3. Movie Critic: A movie critic evaluates and reviews movies, discussing aspects like plot, themes, acting, direction, and more. They aim to express their feelings about the movie and how it impacted them, while also providing constructive criticism.

4. Motivational Speaker: A motivational speaker inspires and empowers their audience by sharing words of wisdom and encouragement. They can talk about various topics, but the goal is to make their audience feel motivated and inspired to achieve their goals.

Let's compare these results with the results from a standard RAG query. We'll pull the 6 most similar rows to have the same sized dataset as what is in the graph above.

question = "What roles are most similar role to both a rapper and poet?"
context = "\n".join(x["text"] for x in embeddings.search(question, limit=6))
print(rag(question, context))
The roles most similar to both a rapper and poet are the Composer and the Song Recommender. Both roles involve creating music or recommending songs based on given lyrics or themes.


There are a couple backwards compatible changes to the embeddings database format. The default configuration format moving forward is json. While pickle configuration is still supported, txtai is moving towards a readable configuration format. This is to have maximum compatability with the Hugging Face Hub, when uploading models. The pickle format is generally not recommended when sharing indexes.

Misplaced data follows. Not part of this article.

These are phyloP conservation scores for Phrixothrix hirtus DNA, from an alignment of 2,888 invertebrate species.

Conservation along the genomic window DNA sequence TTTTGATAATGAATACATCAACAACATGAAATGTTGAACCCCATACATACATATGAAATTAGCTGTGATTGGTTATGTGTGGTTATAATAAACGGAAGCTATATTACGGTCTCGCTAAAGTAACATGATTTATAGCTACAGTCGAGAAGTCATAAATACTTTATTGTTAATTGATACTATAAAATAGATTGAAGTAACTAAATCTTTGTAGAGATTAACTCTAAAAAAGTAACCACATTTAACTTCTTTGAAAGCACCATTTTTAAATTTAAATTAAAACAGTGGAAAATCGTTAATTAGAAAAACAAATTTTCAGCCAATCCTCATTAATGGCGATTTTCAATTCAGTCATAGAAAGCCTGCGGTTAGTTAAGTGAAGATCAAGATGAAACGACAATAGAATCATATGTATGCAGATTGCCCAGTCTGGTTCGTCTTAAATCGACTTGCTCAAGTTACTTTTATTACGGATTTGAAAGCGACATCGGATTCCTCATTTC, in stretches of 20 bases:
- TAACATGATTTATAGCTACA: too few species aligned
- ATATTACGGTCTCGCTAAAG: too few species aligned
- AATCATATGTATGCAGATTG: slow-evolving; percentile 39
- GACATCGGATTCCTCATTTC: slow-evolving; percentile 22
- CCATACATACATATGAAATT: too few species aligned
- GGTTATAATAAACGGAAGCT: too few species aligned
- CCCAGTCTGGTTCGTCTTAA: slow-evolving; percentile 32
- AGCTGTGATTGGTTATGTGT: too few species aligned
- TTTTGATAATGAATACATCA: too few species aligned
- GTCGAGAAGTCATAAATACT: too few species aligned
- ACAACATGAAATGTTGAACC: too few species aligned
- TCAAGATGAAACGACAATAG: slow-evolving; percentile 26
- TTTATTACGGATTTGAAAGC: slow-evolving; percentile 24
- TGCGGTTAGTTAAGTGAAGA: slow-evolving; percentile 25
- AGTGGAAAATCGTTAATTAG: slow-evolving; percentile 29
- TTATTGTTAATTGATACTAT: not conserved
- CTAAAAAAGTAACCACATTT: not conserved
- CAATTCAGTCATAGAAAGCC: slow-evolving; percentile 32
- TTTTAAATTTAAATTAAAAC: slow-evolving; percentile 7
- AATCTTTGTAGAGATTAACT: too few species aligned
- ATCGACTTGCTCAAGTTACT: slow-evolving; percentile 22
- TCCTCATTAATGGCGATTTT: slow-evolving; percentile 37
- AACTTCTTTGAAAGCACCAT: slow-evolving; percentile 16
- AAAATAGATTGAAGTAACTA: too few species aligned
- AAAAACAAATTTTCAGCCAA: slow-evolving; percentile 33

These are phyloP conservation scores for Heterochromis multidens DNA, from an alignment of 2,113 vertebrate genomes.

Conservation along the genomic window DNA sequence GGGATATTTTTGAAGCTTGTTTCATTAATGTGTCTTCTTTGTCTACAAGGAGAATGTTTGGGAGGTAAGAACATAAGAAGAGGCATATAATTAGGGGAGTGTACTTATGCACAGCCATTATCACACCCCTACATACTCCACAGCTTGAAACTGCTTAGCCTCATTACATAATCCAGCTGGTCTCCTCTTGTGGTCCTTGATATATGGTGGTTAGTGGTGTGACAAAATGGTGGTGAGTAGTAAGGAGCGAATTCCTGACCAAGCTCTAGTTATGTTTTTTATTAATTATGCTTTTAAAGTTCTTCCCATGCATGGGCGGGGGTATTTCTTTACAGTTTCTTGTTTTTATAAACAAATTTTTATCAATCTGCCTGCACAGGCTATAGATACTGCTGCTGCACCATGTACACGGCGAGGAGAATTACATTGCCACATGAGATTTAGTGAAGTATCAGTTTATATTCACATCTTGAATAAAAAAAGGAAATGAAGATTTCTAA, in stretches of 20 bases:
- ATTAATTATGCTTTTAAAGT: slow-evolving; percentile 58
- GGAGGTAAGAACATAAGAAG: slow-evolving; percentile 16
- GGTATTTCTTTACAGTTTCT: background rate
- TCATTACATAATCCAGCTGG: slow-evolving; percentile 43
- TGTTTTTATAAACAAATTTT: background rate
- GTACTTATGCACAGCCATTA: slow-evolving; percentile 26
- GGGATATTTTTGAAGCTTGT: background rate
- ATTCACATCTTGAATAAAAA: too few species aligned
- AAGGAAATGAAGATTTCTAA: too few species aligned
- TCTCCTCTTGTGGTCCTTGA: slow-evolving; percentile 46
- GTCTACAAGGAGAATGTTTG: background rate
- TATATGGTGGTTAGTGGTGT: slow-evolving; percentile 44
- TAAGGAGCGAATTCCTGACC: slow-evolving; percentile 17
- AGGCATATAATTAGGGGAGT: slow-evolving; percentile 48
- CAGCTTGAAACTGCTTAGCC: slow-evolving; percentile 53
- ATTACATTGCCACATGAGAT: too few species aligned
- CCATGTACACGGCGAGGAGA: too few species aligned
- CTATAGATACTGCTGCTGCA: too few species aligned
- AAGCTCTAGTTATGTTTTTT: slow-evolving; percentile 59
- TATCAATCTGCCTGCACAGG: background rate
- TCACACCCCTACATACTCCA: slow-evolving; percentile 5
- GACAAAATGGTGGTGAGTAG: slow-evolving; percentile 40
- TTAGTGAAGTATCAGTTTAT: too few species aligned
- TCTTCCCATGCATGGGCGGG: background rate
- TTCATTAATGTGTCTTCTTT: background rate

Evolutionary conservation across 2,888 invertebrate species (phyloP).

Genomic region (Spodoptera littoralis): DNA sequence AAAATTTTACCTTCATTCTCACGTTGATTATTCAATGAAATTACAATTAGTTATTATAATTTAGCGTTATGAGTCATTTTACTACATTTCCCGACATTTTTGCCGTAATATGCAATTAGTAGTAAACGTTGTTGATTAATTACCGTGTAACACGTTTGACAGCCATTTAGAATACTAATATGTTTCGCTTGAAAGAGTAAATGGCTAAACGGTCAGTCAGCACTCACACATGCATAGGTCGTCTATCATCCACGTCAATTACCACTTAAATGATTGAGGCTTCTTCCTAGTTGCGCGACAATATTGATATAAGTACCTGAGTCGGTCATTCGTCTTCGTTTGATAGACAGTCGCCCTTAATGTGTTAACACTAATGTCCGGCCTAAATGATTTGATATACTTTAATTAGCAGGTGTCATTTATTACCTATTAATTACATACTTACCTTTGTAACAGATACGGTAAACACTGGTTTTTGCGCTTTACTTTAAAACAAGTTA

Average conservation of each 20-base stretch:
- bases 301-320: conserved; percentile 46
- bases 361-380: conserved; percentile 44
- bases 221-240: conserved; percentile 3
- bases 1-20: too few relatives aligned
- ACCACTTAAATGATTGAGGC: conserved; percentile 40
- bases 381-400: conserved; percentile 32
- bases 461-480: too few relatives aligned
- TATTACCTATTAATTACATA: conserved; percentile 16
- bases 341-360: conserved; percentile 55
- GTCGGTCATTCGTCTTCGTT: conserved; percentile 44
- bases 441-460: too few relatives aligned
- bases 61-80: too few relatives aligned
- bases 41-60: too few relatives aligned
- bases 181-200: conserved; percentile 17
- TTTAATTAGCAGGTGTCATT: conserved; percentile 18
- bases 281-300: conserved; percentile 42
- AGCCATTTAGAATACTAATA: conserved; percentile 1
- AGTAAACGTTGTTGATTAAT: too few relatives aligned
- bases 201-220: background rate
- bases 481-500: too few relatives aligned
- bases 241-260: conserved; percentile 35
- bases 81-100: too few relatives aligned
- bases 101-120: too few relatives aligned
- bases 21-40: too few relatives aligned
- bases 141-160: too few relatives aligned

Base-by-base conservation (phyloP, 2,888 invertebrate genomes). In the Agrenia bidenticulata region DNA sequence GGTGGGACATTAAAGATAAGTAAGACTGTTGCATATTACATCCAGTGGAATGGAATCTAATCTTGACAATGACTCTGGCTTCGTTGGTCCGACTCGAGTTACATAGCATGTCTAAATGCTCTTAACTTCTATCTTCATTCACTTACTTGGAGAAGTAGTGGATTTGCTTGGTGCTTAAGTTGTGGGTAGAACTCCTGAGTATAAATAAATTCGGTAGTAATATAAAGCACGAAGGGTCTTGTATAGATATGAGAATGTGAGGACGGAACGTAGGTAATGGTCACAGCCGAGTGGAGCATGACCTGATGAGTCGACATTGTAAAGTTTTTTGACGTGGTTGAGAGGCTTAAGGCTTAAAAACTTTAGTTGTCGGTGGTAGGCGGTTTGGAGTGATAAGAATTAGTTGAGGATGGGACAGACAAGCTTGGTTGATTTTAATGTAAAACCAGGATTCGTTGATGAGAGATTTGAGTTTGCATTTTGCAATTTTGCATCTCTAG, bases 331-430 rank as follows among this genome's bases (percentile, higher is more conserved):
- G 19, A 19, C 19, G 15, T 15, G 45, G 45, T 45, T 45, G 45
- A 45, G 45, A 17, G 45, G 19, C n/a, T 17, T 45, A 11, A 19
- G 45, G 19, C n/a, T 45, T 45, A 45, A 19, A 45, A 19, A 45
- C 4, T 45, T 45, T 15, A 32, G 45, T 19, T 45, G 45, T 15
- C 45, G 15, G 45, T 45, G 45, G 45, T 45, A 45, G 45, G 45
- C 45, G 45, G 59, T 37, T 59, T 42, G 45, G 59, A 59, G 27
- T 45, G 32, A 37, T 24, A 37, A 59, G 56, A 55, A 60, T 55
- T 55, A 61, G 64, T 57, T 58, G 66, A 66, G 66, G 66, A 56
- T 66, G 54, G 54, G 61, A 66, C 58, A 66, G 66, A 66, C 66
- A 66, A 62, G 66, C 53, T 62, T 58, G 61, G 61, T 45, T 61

import json
import pickle

from txtai import Embeddings

# Create a default index
embeddings = Embeddings()
embeddings.index(["test1", "test2"])

# Read standard configuration
with open("index/config.json") as f:
    print(json.dumps(json.load(f), sort_keys=True, default=str, indent=2))

# Read ids
with open("index/ids", "rb") as f:
    print("ID List:", pickle.load(f))
  "autoid": 2,
  "backend": "faiss",
  "build": {
    "create": "2024-02-21T16:23:26Z",
    "python": "3.8.18",
    "settings": {
      "components": "IDMap,Flat"
    "system": "Linux (x86_64)",
    "txtai": "7.0.0"
  "dimensions": 384,
  "offset": 2,
  "path": "sentence-transformers/all-MiniLM-L6-v2",
  "update": "2024-02-21T16:23:26Z"